“Why should we fear death, that is but a passage to Christ?
It is but a grim sergeant that lets us into a glorious palace, that strikes off our bolts, that takes off our rags, that we may be clothed with better robes, that ends all our misery, and is the beginning of all our happiness.
Why should we therefore be afraid of death? it is but a departure to a better condition? It is but as Jordan to the children of Israel, by which they passed to Canaan. It is but as the Red Sea by which they were going that way.
Therefore we have no reason to fear death. Of itself it is an enemy indeed, but now it is harmless, nay, now it is become a friend, amicable to us, a sweet friend.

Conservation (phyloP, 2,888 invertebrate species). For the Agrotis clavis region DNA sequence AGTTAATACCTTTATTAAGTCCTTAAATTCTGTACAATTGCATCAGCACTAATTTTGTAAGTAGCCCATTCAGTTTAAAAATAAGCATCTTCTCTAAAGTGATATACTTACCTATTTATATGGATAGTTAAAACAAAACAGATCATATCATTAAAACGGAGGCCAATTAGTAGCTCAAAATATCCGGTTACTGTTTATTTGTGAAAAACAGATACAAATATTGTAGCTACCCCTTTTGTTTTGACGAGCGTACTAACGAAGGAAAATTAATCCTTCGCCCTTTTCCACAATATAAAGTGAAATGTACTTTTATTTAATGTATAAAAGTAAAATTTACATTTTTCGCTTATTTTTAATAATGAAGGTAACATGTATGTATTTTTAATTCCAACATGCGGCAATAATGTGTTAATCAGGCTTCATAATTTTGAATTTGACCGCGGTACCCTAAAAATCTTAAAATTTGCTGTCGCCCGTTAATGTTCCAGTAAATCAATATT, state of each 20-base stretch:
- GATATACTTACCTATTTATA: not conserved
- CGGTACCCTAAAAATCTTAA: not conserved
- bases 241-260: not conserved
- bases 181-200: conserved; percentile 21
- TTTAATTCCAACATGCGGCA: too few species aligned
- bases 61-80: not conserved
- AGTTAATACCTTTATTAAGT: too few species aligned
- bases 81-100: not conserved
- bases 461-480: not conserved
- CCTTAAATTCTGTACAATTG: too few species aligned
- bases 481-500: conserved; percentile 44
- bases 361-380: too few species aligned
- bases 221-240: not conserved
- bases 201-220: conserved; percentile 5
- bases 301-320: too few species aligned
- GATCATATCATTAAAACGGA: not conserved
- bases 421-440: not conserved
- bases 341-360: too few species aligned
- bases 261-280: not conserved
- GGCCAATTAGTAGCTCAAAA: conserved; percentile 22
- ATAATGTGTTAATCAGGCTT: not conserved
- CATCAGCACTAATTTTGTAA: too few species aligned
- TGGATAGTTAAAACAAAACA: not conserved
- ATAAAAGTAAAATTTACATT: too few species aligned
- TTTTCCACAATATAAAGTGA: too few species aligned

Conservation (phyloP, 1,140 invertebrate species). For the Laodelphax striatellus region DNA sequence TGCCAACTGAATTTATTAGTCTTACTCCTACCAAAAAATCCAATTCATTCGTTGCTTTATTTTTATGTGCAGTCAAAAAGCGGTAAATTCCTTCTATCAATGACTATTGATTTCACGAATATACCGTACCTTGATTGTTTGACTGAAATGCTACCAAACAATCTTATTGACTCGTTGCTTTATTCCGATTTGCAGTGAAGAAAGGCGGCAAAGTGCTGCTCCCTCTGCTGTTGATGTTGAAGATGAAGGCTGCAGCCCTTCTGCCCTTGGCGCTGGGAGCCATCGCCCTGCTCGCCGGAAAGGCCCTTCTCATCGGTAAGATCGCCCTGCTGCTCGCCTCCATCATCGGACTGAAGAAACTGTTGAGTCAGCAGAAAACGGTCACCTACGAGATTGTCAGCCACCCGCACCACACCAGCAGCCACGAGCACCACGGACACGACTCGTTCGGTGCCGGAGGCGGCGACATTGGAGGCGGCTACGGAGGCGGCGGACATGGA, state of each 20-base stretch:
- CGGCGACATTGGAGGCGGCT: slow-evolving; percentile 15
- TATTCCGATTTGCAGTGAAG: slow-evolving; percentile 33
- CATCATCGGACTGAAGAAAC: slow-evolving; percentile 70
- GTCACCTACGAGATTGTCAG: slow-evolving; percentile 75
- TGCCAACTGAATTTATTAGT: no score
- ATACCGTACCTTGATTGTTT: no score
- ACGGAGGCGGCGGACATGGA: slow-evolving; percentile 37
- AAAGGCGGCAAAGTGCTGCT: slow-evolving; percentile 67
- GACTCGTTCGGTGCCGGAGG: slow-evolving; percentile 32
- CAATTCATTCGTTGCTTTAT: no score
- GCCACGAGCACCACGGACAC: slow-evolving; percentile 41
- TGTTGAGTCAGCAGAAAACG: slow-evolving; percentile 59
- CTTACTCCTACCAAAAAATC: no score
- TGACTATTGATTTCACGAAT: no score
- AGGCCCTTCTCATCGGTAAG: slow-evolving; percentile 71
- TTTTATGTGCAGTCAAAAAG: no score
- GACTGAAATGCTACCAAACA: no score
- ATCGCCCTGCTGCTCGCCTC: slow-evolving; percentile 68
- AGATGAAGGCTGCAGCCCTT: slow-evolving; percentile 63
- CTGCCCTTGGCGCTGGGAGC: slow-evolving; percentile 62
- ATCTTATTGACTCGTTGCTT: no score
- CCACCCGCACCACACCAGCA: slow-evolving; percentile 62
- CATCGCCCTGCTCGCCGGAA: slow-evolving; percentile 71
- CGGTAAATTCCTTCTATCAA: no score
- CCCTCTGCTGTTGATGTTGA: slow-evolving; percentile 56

It is one part of the church’s jointure, death. ‘All things are yours,’ saith the apostle, Paul and Apollos, ‘life and death,’ 1 Cor. 3:22.
Death is ours and for our good. It doth us more good than all the friends we have in the world.
It determines and ends all our misery and sin; and it is the suburbs of heaven. It lets us into those joys above.”
–Richard Sibbes, “Christ is Best,” in The Complete Works of Richard Sibbes, Volume 1, ed. Alexander Balloch Grosart (Edinburgh; London; Dublin: James Nichol; James Nisbet and Co.; W. Robertson, 1862), 340.